Talking with my principal Bolivian mentor, Dr. Esteban Foianini, in fall 2020 when COVID hit the country hard, I learned about issues at his hospital regarding tracheostomies in COVID-19-positive individuals. Moonlighting in COVID ICUs in the US, I'd been aware of the concerns about aerosolization and tracheostomy delays. Finding the balance of optimizing patient care, ensuring provider safety, and maximizing scarce resources such as ventilators and oxygen has been a holy grail for this pandemic. Achieving this delicate balance becomes even more tenuous as resources get scarcer. Thus, we embarked on a study of both patient and provider outcomes after undergoing or performing tracheostomies during the pandemic. This effort blossomed into a multi-institute, multi-national study that became my biggest project for my first research year. I learned more about the pandemic's impact on healthcare not only in Bolivia and the US, but also Brazil, Spain, India, and elsewhere.

Leveling the Virtual Field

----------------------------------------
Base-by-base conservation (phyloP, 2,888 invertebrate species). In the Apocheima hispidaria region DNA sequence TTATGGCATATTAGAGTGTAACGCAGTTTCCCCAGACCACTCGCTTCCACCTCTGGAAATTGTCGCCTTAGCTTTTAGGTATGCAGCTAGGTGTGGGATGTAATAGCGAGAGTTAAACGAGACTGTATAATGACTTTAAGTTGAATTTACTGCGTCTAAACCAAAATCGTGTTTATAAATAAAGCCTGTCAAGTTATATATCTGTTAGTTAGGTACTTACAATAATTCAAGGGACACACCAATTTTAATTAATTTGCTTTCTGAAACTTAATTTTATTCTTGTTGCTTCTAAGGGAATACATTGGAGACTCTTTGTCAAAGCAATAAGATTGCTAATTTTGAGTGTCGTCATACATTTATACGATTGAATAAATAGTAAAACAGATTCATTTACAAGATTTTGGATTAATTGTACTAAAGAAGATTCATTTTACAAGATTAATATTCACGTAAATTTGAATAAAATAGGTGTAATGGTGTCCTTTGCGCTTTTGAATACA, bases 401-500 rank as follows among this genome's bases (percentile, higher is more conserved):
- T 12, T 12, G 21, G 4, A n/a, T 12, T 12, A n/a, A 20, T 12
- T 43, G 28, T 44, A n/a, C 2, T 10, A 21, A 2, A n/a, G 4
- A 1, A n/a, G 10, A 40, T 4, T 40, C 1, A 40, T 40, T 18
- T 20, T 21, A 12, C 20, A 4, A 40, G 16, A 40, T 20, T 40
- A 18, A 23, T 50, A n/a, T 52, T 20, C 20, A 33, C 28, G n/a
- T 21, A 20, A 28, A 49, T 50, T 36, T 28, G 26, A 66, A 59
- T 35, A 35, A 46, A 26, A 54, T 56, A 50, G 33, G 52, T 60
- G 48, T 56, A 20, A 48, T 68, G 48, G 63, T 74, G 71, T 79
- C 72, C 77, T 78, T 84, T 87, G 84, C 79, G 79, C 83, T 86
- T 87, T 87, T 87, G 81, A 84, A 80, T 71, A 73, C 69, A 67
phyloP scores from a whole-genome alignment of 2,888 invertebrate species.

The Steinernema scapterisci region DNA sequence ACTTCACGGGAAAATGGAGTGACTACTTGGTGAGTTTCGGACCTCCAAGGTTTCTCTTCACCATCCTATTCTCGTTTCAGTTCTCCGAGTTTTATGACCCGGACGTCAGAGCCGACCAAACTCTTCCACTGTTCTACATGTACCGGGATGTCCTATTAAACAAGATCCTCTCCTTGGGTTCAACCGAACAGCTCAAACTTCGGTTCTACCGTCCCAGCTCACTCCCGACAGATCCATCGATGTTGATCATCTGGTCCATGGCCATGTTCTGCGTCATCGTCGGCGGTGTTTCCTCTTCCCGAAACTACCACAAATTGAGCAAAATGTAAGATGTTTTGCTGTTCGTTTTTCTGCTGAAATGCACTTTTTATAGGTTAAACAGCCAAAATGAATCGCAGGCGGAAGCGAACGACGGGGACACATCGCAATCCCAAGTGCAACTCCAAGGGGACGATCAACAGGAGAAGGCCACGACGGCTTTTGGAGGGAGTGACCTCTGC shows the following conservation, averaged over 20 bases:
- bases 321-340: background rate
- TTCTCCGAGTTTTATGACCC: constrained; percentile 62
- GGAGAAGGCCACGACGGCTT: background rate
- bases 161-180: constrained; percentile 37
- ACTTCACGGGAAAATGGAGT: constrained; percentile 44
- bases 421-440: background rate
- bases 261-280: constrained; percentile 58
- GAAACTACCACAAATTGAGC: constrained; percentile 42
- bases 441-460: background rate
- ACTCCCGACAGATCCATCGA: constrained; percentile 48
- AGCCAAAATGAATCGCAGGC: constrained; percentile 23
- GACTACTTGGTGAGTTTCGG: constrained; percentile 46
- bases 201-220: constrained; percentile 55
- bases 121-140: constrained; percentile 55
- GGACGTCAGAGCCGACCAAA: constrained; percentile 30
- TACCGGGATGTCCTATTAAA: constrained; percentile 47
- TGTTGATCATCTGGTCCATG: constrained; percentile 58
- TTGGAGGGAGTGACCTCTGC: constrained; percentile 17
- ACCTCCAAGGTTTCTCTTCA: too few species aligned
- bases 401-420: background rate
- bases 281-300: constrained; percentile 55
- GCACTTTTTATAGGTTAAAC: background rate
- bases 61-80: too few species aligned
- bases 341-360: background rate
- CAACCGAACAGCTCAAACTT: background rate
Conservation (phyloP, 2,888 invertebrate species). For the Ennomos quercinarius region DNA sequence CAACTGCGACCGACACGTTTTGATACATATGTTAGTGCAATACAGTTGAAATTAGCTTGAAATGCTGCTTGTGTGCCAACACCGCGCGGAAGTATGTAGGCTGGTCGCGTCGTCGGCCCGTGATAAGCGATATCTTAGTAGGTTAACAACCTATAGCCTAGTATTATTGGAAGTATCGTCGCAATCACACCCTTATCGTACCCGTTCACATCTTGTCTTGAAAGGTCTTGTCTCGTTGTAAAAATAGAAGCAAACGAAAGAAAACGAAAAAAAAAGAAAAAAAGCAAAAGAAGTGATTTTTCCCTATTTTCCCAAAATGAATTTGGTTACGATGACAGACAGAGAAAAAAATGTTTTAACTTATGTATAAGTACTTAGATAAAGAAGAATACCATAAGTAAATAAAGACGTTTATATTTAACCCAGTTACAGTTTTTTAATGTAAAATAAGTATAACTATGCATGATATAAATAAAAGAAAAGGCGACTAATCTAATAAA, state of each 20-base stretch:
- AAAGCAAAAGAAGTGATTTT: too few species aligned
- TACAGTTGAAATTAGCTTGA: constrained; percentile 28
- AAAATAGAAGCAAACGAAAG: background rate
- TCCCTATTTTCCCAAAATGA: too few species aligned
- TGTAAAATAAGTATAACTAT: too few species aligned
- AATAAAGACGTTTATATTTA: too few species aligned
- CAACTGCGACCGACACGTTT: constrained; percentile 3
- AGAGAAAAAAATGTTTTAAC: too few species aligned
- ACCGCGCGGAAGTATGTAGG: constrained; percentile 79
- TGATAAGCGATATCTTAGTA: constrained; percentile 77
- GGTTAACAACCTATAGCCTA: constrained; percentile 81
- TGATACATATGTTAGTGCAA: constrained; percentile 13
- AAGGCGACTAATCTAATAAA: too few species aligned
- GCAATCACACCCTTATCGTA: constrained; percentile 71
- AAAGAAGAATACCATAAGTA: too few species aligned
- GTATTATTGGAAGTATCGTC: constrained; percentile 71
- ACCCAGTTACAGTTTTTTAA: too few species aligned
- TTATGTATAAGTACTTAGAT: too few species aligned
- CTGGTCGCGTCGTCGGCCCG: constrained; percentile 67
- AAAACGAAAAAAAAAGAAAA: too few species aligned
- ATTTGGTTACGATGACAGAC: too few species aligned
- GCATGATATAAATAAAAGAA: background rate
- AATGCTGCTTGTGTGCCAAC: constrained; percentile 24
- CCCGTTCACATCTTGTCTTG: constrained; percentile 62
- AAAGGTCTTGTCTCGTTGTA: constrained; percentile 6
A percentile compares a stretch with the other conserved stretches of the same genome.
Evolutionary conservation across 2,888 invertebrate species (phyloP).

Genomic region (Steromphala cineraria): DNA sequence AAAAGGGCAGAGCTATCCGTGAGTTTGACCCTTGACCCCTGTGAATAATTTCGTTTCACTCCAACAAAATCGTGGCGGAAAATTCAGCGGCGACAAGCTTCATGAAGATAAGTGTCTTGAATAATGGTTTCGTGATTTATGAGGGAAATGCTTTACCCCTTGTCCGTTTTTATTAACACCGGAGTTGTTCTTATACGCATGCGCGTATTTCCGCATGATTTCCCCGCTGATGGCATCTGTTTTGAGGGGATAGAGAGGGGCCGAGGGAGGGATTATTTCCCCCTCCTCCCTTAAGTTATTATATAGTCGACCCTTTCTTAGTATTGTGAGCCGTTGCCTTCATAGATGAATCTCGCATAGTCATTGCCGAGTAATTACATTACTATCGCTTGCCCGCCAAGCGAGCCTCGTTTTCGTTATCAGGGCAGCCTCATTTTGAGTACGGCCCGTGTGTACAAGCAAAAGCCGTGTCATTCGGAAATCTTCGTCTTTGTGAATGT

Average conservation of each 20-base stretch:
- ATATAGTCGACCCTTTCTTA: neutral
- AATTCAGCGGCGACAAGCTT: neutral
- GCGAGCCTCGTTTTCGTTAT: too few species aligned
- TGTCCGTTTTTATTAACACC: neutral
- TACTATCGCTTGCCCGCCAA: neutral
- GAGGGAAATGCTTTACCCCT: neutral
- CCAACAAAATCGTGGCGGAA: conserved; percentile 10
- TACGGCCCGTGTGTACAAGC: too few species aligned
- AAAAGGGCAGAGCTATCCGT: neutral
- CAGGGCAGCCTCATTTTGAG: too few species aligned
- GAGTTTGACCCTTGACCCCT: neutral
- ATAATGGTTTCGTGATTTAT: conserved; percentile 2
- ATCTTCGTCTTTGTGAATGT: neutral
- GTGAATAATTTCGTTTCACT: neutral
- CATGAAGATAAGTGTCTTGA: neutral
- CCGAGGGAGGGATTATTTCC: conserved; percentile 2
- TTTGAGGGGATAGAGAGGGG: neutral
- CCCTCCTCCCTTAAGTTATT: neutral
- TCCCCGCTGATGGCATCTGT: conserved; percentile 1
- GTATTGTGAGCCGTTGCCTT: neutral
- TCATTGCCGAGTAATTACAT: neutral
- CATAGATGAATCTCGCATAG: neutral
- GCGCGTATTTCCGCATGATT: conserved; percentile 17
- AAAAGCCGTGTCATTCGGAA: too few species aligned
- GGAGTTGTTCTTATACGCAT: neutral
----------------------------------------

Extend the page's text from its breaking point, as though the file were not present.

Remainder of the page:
After I described a project to develop a low-cost digital pathology tool with colleagues at Emory and Georgia Tech, Dr. Foianini virtually introduced me to physicians at Santa Cruz's Oncologic Institute, the largest public cancer hospital in eastern Bolivia. While the pathologist at the Oncologic Institute was interested in the tool, she explained that the Institute had a much bigger problem—the hospital didn't have the capacity to perform immunohistochemistry. Given that this basic technique is so essential to cancer diagnostics, my Bolivian and US colleagues and I sought a path to build that capacity while simultaneously using the information obtained to better understand issues in Bolivian cancer care. These conversations led me to submit a Fogarty Global Health Fellowship application, now funded by the VECD Fogarty Consortium. Moreover, we established a new Fogarty site in Bolivia through this application, which I hope provides opportunities not just for US global health researchers, but for Bolivian researchers as well.